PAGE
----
His organizational involvements are many having served on boards and committees locally, provincially and nationally.

Brendan is an avid fly fisher. He continues to be a member of SPAWN, is a licensed guide in the province and is a member and Certified Fly Casting Instructor with the International Federation of Fly Fishers in the US.

As a Qalipu Council member, he is committed to the ongoing development of Qalipu on behalf of current and future members. Particularly, key areas of focus include membership services, strategic growth, program benefit sustainability and increased organizational self-sufficiency.



Exploits Councillor Andrew(Andy) Barker

Andy was born in Grand Falls in 1945 and still lives there today with his spouse Dianne.  They have nine children: Mary Ann, Andrew John, Nancy, Barbara, Catherine, Joanna, Margaret, Nora, and Salome.

Andy’s aboriginal ancestry is linked to the John family of Conne River.  He attended St. Michael’s High School in GF-W and received a Bachelor of Arts Degree from St. Francis Xavier University, a Bachelor of Education Degree from the University of Toronto and a Master of Education Degree from Memorial University.   He worked as a teacher and librarian throughout his career and is currently a part-time Librarian Technician at the College of the North Atlantic in GF-W.

Andy was also a town councillor from 1977-81 and 1981-85 in GF-W.  He also won the 2010 Newfoundland and Labrador Arts and Letters Award Senior Non-Fiction and is presently a freelance columnist with The Advertiser.



Stephenville Councillor Gerald White















Port au Port Councillor Litty MacDonald

Litty says she was born back in the days when children were born at their homes with the assistance of a midwife. She was born at her childhood home in Kippens, near Stephenville, to a small family. One baby sister passed away, as did her mother when Litty was quite young. She also has a half-sister.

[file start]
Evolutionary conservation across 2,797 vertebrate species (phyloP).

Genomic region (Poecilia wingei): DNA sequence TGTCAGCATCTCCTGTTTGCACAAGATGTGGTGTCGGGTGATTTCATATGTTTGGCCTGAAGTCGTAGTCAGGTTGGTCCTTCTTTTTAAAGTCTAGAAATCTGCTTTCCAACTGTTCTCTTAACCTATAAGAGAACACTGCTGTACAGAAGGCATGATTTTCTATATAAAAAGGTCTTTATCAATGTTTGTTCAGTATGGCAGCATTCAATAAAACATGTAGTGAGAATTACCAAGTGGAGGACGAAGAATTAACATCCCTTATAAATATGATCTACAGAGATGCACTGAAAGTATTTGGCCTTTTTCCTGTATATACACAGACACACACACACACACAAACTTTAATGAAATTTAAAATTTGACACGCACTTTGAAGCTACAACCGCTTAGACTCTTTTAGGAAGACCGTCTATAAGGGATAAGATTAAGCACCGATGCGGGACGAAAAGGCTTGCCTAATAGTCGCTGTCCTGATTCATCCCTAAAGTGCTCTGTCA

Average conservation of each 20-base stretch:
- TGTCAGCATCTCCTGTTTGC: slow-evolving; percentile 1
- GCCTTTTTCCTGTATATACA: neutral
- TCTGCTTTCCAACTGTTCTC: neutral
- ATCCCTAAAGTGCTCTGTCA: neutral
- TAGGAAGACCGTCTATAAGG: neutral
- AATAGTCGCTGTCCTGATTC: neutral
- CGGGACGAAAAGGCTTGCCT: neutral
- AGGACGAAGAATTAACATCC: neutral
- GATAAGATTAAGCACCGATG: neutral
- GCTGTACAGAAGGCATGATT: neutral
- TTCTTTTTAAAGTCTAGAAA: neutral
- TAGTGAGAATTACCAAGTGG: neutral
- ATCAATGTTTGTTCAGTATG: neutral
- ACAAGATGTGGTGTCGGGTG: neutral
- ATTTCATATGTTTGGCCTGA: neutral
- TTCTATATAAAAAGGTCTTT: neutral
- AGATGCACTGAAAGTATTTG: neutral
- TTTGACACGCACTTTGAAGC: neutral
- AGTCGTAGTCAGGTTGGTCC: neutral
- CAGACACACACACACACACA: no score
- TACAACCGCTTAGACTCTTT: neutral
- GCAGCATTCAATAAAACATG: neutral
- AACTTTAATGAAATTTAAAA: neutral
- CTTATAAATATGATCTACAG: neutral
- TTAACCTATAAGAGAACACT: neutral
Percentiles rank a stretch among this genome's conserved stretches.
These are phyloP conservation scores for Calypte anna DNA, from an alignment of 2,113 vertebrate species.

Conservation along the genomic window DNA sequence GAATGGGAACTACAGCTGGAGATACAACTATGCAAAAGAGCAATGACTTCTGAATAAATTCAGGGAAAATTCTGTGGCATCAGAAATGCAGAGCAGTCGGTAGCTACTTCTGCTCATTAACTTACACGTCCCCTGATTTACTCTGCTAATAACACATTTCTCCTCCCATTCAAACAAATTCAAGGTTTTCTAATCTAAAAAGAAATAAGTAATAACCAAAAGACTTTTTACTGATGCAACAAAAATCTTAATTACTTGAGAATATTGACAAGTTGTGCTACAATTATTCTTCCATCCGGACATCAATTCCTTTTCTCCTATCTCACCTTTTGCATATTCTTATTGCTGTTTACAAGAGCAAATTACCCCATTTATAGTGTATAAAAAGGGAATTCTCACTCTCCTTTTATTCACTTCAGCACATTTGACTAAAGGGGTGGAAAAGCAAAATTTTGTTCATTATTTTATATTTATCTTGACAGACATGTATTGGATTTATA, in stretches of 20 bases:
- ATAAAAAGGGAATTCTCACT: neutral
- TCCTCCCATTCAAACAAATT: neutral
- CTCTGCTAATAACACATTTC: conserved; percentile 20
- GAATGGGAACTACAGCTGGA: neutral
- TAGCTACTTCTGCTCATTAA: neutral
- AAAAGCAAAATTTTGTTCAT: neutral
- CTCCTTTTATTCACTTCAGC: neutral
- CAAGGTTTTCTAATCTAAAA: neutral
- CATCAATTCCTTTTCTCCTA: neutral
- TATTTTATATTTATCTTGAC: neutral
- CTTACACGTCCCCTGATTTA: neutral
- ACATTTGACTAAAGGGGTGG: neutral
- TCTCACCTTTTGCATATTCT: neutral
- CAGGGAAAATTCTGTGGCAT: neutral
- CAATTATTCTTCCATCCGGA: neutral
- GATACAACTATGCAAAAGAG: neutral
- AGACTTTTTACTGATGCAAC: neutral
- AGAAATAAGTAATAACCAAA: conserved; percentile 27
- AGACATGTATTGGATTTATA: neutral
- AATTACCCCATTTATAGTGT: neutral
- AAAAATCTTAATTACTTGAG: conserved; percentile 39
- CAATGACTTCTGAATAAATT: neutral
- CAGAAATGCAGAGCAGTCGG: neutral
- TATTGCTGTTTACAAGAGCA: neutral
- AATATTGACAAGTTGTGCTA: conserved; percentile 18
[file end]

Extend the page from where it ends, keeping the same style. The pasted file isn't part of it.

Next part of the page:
Litty currently lives in Campbell’s Creek on the Port au Port Peninsula with her husband John. They have a daughter and four sons, along with five grandchildren.

She is working with the enrolment process for the Qalipu Band and was a school teacher for 30 years before that. She says her favourite group to teach was the Grade Ones but she enjoyed all the grades she taught.

When they first married her and her husband lived and worked in St John’s. In 1971 they moved to Campbell’s Creek and she became a member of the Port au Port Indian Band and a member of the Federation of Newfoundland Indians. Litty has been Chief of the Port au Port Band for the past 10 years.

Litty has enjoyed working through FNI to enrich the lives of its members with programs such as housing and diabetes. She says it has been wonderful just seeing how programs such as these have helped so many people. Another goal was the creation of the Qalipu Mi’Kmaq First Nation Band and she believes it is extremely satisfying to see this become a reality.

As the new Band develops Litty anticipates that members who have felt less than equal will have a sense of pride and take advantage of the programs and services that have been due them for many years.



Glenwood Councillor Francis Skeard

Francis Skeard was born in Mount Moriah and now lives in Gander.  He moved there in 1993 from Happy Valley/Goose Bay.  Francis comes from a relatively small family and both of his parents have many siblings so he has a large extended family all over Newfoundland and throughout Canada.

Francis is married to Deneka, who works as a nurse in Gander.  They have two daughters, Jordan attending Memorial University and Kaitlyn who is in her final year of high school.  He works as the Regional Ecosystem Director for the Forest Services Branch, Forestry and Agrifoods agency with the provincial Department of Natural Resources.